The big story concerning Gov. Mitt Romney's State of the State address last week seemed to be the collegiality he displayed with members of the Legislature — as if his usual demeanor had been one of snarling hostility.
Some expressed surprise that he shook hands with Democrats as he entered the House chamber — as if during his last appearances there he'd rushed past them with arms extended, running back-style, to keep them away from the ball.
The fact is, Mitt Romney is always nice. He always smiles, at friend and foe alike.
You never see that little curl of the lip that you'd get from Bill Weld if you interrupted him — the one that hinted if this were 500 years earlier and we were a few thousand miles to the east, you'd be on your way to the Tower of London. No flashing dark eyes of the type with which Paul Cellucci expresses his displeasure.
Romney as Prince of the Realm or Prince of Darkness? No. Prince Charming? Yes.
The truth is, I suspect, you can't offend him because he doesn't care. He exists on his own plane and the Legislature's approval or disapproval doesn't live there. He has a job to do and he'll do what he must to compliment legislative leaders whose cooperation is necessary, right after he spends a year running candidates against them.
Not only is it cool; it's the way it's supposed to be in a two-party system. Too bad some members of the other party don't know this.
When the camera panned the audience, you could see some legislators who weren't applauding or smiling, who sat there in surly, scowling silence even during the parts that didn't express a policy with which they might have been expected to disagree. Guess they decided they'd show him — the upstart, the opposition party politician who dared to suggest that they weren't entitled to unopposed re-election, and who actually campaigned to replace them with legislators from his own party more attuned to his own preferred policies.
Despite this, Gov. Romney began his address with praise for the legislative cooperation he'd received in dealing with "a daunting financial mountain ... reform ... (and) fiscal responsibility." But then he had the gall, the effrontery even, to bring up that pesky income tax rollback.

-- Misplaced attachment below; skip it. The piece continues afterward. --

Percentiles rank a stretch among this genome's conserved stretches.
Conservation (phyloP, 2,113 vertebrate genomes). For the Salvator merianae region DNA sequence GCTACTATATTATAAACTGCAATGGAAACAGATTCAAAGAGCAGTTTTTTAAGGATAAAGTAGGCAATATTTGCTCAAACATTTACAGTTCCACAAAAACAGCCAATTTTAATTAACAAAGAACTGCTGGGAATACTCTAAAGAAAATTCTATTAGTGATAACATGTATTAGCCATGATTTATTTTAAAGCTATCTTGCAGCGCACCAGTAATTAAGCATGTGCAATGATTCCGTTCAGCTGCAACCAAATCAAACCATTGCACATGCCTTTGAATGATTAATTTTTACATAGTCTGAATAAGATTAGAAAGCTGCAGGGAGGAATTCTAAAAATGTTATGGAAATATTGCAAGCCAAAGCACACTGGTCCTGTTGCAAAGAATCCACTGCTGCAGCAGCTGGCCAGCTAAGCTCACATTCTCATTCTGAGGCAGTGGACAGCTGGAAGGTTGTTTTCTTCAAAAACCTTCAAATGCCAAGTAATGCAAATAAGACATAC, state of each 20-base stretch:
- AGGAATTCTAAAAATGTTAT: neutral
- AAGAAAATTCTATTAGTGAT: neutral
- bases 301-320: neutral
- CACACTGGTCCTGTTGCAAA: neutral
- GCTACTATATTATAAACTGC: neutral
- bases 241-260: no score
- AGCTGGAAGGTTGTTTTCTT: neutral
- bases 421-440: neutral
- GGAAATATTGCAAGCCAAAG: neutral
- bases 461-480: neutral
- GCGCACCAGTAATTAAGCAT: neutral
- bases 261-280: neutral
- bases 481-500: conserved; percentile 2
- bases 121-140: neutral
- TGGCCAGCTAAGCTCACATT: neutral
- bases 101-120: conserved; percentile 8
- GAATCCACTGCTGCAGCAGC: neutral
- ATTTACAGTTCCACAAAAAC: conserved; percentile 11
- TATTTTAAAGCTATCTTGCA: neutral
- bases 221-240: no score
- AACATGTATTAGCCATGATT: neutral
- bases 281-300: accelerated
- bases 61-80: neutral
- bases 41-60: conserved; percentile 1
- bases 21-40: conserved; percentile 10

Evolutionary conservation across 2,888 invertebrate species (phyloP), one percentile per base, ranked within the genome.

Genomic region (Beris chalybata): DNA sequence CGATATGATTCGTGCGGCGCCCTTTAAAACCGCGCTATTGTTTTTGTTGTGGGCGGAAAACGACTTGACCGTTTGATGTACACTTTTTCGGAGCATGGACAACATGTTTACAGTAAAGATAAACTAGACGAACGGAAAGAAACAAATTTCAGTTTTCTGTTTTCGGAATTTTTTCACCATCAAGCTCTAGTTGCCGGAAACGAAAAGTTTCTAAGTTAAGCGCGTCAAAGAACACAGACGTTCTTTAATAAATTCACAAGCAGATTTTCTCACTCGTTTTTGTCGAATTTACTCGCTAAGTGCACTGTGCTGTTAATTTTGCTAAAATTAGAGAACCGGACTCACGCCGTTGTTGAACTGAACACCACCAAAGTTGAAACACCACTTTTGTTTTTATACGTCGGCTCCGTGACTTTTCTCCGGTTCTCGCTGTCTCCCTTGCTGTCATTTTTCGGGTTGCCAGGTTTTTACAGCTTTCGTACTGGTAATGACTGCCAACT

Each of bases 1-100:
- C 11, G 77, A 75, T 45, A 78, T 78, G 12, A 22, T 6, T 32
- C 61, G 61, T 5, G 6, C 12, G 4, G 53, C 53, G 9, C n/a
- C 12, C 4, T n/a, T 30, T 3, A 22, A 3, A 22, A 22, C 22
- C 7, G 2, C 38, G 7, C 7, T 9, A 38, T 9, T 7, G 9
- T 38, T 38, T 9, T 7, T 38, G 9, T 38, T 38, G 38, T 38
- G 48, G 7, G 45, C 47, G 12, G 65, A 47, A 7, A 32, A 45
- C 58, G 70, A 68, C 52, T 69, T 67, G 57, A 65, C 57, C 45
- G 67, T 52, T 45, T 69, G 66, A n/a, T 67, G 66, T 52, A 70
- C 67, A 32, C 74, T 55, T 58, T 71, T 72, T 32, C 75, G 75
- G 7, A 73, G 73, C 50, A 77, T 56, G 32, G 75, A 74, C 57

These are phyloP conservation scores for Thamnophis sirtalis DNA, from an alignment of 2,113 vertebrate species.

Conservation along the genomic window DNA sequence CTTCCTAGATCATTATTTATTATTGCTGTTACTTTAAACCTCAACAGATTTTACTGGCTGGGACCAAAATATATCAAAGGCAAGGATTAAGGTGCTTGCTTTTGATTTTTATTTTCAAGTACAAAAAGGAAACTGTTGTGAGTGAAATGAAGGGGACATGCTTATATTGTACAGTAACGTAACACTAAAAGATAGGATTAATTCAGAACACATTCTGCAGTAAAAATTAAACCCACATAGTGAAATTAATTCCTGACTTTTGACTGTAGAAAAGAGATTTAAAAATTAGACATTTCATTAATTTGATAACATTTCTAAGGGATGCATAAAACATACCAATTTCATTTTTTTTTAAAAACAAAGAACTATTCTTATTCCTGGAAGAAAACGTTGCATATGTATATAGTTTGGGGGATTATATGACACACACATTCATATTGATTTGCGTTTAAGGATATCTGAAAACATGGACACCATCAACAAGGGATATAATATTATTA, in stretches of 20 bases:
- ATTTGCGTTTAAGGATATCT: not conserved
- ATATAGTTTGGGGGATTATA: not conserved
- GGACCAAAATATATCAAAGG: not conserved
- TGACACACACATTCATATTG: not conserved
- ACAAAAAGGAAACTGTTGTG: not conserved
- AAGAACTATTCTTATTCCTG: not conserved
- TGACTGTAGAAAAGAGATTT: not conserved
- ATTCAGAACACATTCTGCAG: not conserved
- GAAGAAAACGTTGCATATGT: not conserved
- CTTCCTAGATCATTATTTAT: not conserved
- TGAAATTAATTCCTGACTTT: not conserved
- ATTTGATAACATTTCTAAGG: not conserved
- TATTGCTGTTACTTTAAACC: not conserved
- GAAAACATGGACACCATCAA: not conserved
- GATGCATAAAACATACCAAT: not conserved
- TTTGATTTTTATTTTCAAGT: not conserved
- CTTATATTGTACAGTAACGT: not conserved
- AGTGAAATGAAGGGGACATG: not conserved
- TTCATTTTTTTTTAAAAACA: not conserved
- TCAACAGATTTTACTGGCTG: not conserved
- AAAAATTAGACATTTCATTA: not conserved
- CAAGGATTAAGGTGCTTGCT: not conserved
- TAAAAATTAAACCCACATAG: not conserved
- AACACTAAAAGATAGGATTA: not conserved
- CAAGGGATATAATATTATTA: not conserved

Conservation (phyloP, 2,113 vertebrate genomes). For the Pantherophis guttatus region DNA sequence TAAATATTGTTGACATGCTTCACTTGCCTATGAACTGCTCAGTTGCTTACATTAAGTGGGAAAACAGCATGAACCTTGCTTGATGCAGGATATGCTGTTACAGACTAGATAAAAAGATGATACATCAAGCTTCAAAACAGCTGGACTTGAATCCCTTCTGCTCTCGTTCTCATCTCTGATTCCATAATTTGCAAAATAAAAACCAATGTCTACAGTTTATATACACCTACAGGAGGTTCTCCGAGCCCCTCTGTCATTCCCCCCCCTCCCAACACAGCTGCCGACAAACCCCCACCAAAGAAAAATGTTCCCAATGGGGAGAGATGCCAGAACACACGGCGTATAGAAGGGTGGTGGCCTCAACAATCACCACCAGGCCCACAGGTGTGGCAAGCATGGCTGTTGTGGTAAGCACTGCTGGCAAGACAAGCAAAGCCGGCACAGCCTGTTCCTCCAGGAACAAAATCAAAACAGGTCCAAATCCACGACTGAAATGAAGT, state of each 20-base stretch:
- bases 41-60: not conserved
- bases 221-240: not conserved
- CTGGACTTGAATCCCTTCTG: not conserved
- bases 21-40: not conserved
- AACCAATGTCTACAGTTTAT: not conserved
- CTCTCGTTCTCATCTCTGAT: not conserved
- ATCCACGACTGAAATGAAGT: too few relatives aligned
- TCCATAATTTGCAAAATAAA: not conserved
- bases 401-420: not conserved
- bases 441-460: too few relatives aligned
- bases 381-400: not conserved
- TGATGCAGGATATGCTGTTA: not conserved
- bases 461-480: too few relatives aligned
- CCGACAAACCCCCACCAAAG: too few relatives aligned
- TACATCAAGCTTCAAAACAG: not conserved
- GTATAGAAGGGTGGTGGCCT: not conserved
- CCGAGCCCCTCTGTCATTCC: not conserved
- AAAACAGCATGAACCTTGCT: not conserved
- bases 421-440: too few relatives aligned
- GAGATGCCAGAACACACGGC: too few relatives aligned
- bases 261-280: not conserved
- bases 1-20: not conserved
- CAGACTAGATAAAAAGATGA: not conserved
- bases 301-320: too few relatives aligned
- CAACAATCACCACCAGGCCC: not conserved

"It's good", he said, "for working families ... for small business ... And, it's our job to listen to the people."
Republican legislators applauded. Many of the Democrats seemed confused:
That's our job? To listen to the people?
If the people wanted to be listened to, they'd have voted for candidates who would listen, wouldn't they?
If they wanted the income tax rollback they voted for in 2002, they'd have voted for it again by choosing the candidates who promised to keep on rolling back to the promised 5 percent rate.
Doesn't the governor get it? His reform strategy was rejected.
Romney seemed to answer that question when he brought up once again the merger of the Highway Department and the Turnpike Authority .
"You know I don't give up easy," he said. This time, he threw in a proposal for toll relief.
Unfortunately, Massachusetts voters missed their chance for toll relief on the ballot several years ago, so this probably isn't going to happen. Legislators only listen to the people when the people say what legislators want them to say.
The most important proposals in the State of the State speech addressed education.
To its credit, the Legislature has also taken on the teachers unions by refusing to outlaw charter schools and
MCAS. Romney wants to go further by lifting the charter school cap and setting aside union pay scales to pay math and science teachers more. He even proposed that science proficiency be made a graduation requirement along with math and English.
Oddly, Salem school Superintendent Herbert Levine, besides criticizing charter schools as usual, was also quoted as insisting that MCAS requires more money from the state — as if this were a new program instead of just a way to determine if the old ones are working. If additional funding is needed for "remedial programs," doesn't that just mean that a school system isn't getting it right the first time and needs remedial oversight?
Competition from alternate public schools, accountability from teachers: Are these ideas outrageous, or what? According to The Salem News, Kathleen Kelly of the Massachusetts Federation of Teachers panned the entire proposal.
Romney must think that, because the United States is losing its competitive edge in math and science, he has to upset the unions some more, pointing out that 93 percent of our nation's middle school science teachers didn't major or minor in science. Romney actually wants to remove incompetent teachers from our schools, though all those English majors and poor teachers need jobs too!
Once again, not giving up easily, he submitted a proposal for mandatory parental preparation in failing school districts.
I'm not sure about this one: Since student attendance is mandatory and necessary, what leverage does anyone have to mandate parental involvement?
Parental disinterest is a root cause of learning problems, and one that won't be easily addressed. Legislators, however, should join the governor in doing what they can for the children, regardless of teachers union disinterest in real education reform.
Barbara Anderson is executive director of Citizens for Limited Taxation. Her syndicated columns appear weekly in the Salem
News and Lowell Sun; bi-weekly in the Tinytown Gazette; and occasionally in the Providence
Journal and other newspapers.